You don’t get paid until months after you file your stories, so I’ve had to create spreadsheets to track it all. It’s not a given that your check will just come in the mail. You have to file all of your invoices and often follow up with editors months later to check in. It can be uncomfortable, because you’re usually relying on those editors for more work; you don’t want to be too much of a nag. It would be tough to freelance if you had no money saved in the bank from the start, because sometimes, there is a real lag between when you work and when you get paid.

On having pitched ideas stolen:
I pitched an editor some ideas they rejected, and later, I saw those ideas posted on their site and written by someone in-house. But I continued to work with them, because the reality is that these publications have the upper hand, and I’m reliant on them for work. I am not indispensable; there are so many other freelancers who would be willing to work for these publications. As a result, I think some editors believe they’re doing us a favor simply by working with us.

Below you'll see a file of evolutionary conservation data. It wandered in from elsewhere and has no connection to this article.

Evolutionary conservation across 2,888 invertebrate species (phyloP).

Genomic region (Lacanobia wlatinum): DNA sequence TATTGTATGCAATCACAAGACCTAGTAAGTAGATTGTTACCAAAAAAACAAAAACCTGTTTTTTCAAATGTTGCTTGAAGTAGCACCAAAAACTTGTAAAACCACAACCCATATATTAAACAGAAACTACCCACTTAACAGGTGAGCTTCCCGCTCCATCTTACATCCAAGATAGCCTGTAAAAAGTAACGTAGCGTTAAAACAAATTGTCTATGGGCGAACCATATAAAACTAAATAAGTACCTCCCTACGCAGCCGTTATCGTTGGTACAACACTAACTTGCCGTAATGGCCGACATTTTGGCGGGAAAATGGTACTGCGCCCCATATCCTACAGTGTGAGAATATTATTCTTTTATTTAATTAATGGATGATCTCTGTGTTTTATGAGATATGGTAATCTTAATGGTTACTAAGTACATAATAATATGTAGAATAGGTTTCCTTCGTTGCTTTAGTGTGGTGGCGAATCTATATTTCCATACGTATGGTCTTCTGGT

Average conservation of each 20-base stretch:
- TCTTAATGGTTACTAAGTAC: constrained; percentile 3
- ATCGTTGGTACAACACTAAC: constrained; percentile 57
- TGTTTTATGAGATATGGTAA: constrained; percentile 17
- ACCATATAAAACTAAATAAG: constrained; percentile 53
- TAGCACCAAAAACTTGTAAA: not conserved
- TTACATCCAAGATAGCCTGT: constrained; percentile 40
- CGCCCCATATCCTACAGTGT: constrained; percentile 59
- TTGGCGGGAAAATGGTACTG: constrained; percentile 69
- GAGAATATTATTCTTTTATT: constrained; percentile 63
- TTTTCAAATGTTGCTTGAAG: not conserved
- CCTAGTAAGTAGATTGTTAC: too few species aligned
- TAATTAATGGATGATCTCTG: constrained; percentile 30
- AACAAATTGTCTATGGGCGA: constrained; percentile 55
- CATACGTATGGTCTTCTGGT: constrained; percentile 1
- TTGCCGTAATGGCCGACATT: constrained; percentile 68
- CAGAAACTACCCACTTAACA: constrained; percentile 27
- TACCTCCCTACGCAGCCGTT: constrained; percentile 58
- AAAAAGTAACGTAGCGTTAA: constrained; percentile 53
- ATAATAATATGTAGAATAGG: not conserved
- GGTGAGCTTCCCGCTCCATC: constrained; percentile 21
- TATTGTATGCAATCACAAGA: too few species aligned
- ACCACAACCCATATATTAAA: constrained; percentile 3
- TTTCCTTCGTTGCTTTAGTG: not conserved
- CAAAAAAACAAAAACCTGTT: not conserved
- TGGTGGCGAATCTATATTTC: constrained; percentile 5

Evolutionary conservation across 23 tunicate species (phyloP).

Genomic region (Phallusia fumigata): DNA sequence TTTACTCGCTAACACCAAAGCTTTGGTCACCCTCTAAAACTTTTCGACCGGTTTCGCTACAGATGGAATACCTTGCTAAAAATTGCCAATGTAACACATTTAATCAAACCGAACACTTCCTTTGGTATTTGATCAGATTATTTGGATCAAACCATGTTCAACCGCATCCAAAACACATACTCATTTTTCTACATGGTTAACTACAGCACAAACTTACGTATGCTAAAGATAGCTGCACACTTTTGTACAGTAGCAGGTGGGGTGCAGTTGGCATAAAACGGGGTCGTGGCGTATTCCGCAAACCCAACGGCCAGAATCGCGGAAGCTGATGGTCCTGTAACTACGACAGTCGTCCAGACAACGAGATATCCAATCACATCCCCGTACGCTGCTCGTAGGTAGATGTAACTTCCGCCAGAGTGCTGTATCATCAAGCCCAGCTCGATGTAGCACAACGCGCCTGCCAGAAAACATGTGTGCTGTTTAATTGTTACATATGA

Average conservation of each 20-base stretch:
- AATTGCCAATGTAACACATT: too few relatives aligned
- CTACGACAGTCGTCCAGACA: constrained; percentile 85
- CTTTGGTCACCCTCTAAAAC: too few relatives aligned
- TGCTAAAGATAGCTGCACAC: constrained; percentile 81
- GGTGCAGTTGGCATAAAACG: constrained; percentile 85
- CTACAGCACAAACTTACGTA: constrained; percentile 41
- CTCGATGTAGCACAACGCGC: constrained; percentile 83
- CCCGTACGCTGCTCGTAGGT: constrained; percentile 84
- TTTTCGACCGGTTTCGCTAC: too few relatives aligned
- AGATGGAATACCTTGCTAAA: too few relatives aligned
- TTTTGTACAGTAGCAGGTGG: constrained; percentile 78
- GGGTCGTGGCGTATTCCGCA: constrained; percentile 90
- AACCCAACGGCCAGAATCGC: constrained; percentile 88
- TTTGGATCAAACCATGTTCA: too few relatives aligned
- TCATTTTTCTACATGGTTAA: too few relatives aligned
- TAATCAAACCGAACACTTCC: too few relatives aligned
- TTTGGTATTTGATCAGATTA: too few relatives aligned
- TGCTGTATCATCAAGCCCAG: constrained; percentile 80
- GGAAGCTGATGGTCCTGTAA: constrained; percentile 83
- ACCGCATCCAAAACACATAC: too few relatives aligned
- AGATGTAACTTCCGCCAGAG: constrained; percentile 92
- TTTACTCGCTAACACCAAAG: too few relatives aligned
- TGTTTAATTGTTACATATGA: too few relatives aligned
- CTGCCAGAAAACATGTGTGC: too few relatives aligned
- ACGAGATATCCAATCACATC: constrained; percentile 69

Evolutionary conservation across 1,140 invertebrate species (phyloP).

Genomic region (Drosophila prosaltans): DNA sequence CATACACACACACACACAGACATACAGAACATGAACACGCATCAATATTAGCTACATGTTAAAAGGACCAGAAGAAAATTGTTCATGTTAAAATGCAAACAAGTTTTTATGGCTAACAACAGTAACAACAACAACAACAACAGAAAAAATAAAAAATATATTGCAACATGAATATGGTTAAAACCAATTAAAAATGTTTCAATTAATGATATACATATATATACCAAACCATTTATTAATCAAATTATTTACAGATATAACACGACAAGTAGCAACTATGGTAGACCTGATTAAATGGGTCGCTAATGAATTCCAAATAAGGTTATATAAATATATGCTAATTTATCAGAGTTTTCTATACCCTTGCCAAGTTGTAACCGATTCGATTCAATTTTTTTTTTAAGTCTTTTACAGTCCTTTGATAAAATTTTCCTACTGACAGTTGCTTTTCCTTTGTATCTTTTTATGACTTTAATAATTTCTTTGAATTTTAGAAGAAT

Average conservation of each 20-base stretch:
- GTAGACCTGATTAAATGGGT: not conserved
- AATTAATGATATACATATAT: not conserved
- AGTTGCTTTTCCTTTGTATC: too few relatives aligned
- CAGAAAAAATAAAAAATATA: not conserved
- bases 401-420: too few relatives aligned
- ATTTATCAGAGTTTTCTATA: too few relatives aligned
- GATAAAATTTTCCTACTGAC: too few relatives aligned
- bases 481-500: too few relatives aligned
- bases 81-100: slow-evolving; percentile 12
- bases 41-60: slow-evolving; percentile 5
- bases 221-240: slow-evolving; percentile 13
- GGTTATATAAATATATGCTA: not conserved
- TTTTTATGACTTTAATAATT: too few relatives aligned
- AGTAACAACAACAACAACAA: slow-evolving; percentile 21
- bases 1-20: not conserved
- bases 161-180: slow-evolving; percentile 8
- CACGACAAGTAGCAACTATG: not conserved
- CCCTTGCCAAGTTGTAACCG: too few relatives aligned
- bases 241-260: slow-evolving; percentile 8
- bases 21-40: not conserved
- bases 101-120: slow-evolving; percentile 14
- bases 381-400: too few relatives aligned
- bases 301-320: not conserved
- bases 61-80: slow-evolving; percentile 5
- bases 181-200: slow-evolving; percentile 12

On how publicists treat freelancers vs. staffers:
In this industry, the editor-writer relationships are really important, because you rely on them to keep you in the know and provide you with exclusive information. When you work for a magazine, the name of that title tends to carry a lot of weight, so if you inquire about a new product or a celebrity, publicists are incredibly willing to work with you on that. But as a freelancer, publicists can be cagier about giving information — especially if you don’t already have an assignment but are trying to put together a more informed pitch for an editor. You have to work very hard to become your own brand so that people in the industry will be willing to work with you, regardless.